Saturday, May 25, 2013
New Sato on the Hill
Early morning with the sun just licking the valley summits, coffee beckons. Four dogs trotting down the street have upset a pit bull chained to a vacant house down the road. He’s jumping and barking, destroying the peace. Conversation with my creator concludes. I toddle into the house for my first cup, followed by the new edition to the “Satos on the Hill Gang.”
A couple of evenings ago, at least I think it was a couple of evenings ago. Life blurs, since Kirt’s hospitalization. The “yipe” I’ve come to recognize over the years as severely injured dog, most probably hit by a car sounded close, sounded like a puppy. Every house had people coming through doors. Que pasa? A bare foot Geri, the first to arrive, yelled at Blondie. His anger with her was clear, but I didn’t understand anything beyond that. He poked in some leaves on the side of the road with a little stick. It looked like the leaves came alive. I couldn’t see what, and then I saw yiping intensely, a black puppy hanging from Geri’s hand by the tail. Lifeless rear legs splay wide. The yiping stopped and Geri walked off, stopping only to shake his finger at Blondie, who was standing in the road watching him. What just happened?
By the time I got down my driveway, everybody was gone. As a precaution I put Blondie and Chi-Ping in the house. I thought the puppy died while Geri was examining it. In fact I almost didn’t go all the way down to the road because I assumed that to be the case. The ruble in the leaf litter screamed, “Yipe” in my face as I bent over for a close look. I hiked back up the drive to fetch a towel.
What the hell; where did everybody go? When I got back to the puppy, the nearest neighbor stepped on her porch to say something about Blondie being a bad dog, as I picked the female puppy up and examined her. It’s probably a good thing that my Spanish isn’t better at this moment. If Blondie isbad, it’s nip and run, not one to just go in for the kill, attack a puppy, no. She was a good mommy. This is a baby, anything pre-puberty would get a pass from Blondie. I certainly didn’t care to discuss why she hadn’t done more than point a finger at another dog to help this little creature.
Kirt sat in his wheel chair waiting anxiously for me to place the pup in his lap. His wise old hands scanned the pup gingerly, while I emptied the wicker basket at the end of the bed. The pup closed her eyes, raised her head as if in ecstasy as he stroked her chin and neck. It struck me as odd to see her small smile. This would be her moment of happiness in a short life.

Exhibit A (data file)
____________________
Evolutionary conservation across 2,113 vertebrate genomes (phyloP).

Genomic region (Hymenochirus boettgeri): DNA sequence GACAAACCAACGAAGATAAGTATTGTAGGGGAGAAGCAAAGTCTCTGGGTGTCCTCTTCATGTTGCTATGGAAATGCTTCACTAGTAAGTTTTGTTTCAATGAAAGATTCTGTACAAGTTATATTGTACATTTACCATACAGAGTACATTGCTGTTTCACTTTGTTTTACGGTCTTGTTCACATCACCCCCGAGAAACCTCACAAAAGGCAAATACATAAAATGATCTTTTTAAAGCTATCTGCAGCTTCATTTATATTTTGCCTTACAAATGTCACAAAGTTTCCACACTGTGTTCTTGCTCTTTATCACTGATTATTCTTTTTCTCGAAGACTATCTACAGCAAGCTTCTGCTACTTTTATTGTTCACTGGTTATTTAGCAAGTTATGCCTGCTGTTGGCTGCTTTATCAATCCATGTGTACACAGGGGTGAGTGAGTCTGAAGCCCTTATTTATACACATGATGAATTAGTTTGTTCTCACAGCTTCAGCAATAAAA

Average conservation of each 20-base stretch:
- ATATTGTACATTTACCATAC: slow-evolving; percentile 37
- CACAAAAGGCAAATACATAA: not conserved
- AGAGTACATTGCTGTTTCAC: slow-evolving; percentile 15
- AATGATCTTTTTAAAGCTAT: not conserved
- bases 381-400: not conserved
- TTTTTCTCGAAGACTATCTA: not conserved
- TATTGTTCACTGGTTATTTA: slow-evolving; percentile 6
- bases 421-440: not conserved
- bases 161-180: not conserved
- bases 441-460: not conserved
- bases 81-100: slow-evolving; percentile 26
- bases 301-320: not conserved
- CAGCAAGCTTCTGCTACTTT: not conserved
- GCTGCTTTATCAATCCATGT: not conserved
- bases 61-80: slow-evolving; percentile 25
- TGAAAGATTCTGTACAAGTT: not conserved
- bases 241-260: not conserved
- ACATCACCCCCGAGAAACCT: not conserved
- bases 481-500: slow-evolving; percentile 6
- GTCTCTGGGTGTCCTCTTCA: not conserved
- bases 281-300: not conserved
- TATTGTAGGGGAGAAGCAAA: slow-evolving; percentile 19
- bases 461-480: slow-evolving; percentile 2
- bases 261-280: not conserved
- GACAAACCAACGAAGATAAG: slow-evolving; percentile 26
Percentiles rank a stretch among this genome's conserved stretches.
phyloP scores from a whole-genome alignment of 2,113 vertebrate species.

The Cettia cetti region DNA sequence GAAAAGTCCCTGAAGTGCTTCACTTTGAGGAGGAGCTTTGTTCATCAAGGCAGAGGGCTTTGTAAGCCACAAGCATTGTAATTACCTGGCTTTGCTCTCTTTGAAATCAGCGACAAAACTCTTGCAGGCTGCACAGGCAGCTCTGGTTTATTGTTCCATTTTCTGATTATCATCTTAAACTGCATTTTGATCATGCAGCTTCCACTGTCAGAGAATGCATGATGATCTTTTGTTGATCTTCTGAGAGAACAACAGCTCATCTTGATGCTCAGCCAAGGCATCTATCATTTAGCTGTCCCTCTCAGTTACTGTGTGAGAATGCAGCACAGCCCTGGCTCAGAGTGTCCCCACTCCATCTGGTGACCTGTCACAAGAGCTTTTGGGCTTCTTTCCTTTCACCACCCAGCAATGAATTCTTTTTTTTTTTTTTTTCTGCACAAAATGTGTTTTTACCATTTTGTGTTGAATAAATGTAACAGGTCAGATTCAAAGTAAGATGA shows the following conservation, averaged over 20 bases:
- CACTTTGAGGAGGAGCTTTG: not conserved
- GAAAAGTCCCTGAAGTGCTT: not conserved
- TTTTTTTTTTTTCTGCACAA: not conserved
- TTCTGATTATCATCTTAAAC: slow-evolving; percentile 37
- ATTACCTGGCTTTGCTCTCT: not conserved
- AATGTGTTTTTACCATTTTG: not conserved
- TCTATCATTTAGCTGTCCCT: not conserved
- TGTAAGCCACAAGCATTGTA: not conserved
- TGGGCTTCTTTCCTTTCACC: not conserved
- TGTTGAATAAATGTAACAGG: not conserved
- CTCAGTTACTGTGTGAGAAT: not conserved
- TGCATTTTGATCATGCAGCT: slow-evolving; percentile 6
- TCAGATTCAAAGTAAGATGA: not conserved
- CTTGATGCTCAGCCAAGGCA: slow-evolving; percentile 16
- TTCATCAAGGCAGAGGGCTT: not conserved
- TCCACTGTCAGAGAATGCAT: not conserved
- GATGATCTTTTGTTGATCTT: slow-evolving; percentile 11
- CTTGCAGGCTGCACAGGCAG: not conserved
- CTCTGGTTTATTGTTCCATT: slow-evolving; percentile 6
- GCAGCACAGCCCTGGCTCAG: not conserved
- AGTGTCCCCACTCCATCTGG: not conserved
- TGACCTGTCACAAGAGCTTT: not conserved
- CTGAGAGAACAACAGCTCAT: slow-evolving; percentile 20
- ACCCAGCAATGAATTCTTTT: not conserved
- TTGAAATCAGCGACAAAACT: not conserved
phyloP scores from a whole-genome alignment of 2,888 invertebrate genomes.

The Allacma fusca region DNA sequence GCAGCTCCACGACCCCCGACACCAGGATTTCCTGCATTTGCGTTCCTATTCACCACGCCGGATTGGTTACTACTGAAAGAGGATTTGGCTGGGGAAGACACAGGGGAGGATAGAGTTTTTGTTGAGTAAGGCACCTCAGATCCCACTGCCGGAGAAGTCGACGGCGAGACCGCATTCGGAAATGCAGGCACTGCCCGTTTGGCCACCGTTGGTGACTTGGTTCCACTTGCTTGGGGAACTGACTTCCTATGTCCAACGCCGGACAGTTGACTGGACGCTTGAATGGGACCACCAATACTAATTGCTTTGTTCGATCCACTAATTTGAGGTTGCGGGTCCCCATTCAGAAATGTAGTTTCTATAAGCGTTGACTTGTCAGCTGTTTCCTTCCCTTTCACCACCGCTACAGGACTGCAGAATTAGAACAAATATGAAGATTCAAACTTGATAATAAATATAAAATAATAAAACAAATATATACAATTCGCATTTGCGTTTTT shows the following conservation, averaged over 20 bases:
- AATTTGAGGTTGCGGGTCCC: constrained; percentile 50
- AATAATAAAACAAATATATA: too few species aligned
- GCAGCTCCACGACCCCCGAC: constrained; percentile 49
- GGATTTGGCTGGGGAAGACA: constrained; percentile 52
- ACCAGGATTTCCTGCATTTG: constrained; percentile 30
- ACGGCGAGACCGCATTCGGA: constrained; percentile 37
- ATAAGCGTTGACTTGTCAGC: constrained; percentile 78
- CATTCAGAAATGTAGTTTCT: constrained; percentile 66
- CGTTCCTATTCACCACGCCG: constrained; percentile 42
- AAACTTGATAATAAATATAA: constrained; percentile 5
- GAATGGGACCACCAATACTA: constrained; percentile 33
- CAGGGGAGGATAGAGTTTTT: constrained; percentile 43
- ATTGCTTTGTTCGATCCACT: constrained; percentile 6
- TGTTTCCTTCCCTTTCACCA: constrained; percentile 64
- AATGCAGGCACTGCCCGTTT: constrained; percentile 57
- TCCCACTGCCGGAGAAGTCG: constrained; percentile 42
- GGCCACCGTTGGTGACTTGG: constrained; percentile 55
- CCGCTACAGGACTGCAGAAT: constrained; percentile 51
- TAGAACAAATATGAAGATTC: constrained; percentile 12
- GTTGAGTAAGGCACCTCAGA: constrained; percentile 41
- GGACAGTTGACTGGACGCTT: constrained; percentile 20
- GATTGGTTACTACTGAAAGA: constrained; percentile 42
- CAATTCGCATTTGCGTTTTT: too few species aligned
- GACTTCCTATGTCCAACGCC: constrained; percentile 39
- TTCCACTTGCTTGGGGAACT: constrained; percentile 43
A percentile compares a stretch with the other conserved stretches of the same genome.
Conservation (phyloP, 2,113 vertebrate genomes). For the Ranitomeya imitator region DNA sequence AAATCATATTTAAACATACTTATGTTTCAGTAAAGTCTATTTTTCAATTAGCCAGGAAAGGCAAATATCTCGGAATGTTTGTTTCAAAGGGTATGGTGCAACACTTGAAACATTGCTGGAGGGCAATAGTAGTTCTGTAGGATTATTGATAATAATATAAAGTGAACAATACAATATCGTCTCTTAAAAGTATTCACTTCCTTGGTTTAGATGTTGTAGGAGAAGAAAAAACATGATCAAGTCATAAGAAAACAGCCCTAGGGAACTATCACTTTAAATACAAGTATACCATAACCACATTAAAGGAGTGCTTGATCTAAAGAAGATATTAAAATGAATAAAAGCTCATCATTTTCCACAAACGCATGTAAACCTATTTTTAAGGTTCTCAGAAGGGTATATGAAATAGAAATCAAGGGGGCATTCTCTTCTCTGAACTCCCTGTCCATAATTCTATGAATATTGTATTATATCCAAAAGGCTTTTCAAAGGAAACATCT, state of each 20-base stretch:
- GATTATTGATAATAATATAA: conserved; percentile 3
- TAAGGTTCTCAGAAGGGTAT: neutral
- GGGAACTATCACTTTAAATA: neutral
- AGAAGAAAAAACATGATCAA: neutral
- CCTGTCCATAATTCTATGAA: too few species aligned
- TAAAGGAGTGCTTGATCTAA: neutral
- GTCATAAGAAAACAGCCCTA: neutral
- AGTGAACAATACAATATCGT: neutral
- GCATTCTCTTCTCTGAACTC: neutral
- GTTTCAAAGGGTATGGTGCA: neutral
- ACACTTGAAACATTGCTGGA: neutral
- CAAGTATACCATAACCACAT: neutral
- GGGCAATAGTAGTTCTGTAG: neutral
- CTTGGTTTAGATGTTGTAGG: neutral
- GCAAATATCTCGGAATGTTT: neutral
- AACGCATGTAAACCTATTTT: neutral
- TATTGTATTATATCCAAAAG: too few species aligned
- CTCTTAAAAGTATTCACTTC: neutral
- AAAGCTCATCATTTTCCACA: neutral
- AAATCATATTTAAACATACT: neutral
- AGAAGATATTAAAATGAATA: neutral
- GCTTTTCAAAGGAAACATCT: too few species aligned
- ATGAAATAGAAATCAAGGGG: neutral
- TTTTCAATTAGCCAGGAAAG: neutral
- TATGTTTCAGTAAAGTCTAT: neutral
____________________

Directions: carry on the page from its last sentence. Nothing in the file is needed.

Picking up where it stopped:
Geri very nicely came to the door to tell me about Blondie being a bad dog. And, oh, by the way there’s another puppy hiding under a van parked on the other side of the road. I smirked to myself thinking of a recent conversation in which my Aunt Margaret told me not to worry things couldn’t possibly get any worse. She laughed when I replied, “Easy for you to say, you’re dying.” God, we’ve had some frank conversations.
Show me where this other puppy is, so we can save it. Step up, Dude, we’re going to rescue a puppy, before it gets killed. Geri poked his head under the van. In gestures he told me it was under the back tire at, of course, the end without access. In Spanish I ask him to bring some water for the pup. He lives just across the street. I head on back up the hill for kibble. Walking these hills, one day my behind will be perky. Hah!
It’s a good thing I brought a bowl of water with me. The pup lapped it up. We negotiated with a kibble at time to come to just under the bumper. A few more trips down the drive to acclimate the puppy to coming when I squeaked before delivering some food, had him crying in conflict. I’m afraid, cry. I want food, cry. I stepped back to a distance that resolved the conflict for him. Little whip of a tail beat fast and low. Food glorious, food, his teeth crunched loudly. A white slash down his chest made him easy to see under the van.
Early morning I went down the hill first trip; he didn’t make a sound when I squeaked and placed food under the tire. Once back at my house I saw the little bugger exit the garage and scoot under the bumper to the meal. He was alive!
Geri sat in his yard watching as I coaxed the puppy near. After a few more trips the puppy was all, but ready to jump in my arms to take him home, except for being so afraid of me. I’m not one to push things too quickly. I hate cleaning up mistakes, so I went up to the house for breakfast. A bit later I heard, “Good morning,” which is the extent of Geri’s English. His smiling face peered in through the window telling me he caught the puppy, my hero. Before leaving he told me the puppy’s name was to be “Negrito.” And pretty much to take good care of the puppy. Thank you very much.